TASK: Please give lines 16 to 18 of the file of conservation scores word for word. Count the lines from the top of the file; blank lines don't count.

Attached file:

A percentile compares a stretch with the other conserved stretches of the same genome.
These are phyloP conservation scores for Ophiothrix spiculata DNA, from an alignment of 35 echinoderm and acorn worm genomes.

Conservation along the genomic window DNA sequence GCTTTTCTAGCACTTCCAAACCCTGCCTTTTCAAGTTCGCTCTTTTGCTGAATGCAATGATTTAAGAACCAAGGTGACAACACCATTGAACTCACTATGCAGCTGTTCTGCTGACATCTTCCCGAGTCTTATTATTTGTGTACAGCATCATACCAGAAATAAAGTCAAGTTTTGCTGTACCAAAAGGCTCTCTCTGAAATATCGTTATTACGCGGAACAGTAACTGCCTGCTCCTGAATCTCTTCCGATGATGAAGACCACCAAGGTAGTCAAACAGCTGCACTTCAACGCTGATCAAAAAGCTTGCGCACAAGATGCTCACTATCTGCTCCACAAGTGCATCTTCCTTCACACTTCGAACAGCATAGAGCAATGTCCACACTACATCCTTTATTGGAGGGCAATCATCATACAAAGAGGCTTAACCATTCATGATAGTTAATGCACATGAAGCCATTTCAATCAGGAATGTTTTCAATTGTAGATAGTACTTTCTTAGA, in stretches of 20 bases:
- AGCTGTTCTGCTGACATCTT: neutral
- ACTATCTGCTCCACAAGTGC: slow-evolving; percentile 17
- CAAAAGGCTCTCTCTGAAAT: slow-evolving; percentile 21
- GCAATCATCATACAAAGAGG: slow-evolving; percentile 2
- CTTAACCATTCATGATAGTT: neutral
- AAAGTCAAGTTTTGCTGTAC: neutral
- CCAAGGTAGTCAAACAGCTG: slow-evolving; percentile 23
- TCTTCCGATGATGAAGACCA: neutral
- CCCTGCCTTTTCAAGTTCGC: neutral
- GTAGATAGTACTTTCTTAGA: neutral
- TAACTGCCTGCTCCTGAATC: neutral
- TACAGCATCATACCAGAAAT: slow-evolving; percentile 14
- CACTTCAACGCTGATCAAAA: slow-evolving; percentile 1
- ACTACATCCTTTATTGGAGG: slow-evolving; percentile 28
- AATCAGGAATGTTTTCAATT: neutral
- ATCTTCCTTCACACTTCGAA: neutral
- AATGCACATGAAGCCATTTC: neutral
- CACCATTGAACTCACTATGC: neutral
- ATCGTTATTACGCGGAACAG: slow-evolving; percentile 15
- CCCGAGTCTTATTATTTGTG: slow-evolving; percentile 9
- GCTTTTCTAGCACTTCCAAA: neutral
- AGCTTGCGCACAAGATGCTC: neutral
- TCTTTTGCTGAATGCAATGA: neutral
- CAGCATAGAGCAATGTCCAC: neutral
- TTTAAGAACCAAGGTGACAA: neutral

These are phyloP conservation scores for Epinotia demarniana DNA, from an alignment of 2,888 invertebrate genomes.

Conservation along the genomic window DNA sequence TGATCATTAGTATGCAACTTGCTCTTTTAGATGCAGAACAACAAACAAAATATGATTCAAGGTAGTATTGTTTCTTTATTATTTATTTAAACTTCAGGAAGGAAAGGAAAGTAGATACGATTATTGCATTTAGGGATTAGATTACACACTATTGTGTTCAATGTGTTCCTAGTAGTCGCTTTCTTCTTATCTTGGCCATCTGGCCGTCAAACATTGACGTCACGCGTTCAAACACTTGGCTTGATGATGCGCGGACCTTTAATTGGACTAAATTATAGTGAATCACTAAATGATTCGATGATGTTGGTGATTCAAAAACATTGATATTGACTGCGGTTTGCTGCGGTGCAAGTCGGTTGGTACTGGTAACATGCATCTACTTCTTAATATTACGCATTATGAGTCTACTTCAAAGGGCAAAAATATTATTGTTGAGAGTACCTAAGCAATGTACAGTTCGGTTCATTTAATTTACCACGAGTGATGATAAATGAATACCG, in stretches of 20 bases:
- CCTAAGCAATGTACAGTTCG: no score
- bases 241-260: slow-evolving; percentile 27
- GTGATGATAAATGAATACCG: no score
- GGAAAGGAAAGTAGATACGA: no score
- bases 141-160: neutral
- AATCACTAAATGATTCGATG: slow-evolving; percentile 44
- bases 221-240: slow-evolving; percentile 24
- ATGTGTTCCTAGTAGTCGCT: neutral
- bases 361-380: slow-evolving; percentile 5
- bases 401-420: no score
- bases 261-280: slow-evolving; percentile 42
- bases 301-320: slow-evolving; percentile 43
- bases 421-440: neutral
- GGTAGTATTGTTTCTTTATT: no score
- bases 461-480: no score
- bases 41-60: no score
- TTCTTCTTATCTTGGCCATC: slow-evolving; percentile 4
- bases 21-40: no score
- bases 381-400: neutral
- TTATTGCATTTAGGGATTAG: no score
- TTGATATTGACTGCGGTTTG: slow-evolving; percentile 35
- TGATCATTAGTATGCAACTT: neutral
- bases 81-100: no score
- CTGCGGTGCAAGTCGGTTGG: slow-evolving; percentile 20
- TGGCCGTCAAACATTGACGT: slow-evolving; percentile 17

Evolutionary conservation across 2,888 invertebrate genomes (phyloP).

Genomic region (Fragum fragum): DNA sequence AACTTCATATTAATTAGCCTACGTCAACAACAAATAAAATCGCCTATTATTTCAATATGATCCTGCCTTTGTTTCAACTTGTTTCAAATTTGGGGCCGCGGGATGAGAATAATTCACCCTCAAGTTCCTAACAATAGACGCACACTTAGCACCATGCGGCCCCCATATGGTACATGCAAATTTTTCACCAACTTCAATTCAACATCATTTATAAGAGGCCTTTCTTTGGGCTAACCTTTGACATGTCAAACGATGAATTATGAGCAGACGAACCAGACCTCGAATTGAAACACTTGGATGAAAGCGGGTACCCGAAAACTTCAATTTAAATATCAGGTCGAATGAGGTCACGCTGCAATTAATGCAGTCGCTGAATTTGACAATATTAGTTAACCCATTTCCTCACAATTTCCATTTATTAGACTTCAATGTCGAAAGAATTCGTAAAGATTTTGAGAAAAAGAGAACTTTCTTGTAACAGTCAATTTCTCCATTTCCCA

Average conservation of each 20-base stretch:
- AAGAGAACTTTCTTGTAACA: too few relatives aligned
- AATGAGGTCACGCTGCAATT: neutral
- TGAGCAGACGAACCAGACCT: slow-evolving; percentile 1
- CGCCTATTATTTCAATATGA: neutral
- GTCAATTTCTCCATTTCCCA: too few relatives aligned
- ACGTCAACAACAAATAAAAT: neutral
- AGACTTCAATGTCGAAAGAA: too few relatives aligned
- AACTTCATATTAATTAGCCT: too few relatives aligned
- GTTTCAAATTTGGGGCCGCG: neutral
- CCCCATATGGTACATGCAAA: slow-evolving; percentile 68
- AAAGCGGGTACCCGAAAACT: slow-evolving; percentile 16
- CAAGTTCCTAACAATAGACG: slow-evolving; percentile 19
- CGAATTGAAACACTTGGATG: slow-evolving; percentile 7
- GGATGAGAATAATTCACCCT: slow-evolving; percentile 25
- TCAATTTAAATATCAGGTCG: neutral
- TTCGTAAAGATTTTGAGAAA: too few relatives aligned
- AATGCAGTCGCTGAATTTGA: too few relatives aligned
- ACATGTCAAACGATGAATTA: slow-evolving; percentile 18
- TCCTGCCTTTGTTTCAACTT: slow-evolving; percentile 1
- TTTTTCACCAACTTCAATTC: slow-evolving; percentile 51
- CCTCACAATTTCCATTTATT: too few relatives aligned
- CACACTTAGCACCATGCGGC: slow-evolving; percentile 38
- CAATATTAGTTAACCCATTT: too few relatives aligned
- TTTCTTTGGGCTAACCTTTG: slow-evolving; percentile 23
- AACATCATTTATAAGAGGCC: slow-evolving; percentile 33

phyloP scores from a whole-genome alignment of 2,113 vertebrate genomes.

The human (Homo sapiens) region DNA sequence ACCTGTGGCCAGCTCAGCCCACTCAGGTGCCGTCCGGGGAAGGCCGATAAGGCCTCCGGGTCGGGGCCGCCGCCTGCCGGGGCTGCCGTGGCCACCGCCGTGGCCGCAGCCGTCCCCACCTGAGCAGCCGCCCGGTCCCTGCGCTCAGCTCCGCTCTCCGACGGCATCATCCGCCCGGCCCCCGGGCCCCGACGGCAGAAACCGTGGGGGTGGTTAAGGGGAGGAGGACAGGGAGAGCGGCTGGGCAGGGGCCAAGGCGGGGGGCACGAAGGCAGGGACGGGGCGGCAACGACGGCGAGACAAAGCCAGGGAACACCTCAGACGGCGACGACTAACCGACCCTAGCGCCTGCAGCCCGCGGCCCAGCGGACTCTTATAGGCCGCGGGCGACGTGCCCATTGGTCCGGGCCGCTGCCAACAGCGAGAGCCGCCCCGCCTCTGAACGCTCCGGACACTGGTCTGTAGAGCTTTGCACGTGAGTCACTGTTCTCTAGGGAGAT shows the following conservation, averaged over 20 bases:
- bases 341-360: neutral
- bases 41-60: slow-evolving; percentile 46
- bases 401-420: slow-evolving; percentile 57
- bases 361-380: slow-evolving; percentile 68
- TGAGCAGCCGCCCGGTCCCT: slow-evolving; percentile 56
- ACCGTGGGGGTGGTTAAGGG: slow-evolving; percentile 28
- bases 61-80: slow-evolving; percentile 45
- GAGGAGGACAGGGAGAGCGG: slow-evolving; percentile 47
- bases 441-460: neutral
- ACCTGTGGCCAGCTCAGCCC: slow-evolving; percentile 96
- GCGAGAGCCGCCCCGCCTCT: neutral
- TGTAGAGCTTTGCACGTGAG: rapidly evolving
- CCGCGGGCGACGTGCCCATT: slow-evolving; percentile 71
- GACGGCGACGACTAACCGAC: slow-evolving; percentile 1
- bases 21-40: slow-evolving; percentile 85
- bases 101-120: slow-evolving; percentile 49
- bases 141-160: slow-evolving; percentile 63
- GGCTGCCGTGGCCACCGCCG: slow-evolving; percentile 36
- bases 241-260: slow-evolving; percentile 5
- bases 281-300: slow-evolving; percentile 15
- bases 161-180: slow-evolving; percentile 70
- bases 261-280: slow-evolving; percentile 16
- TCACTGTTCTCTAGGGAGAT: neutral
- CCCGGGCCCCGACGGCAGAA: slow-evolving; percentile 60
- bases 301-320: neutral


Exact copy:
- CACTTCAACGCTGATCAAAA: slow-evolving; percentile 1
- ACTACATCCTTTATTGGAGG: slow-evolving; percentile 28
- AATCAGGAATGTTTTCAATT: neutral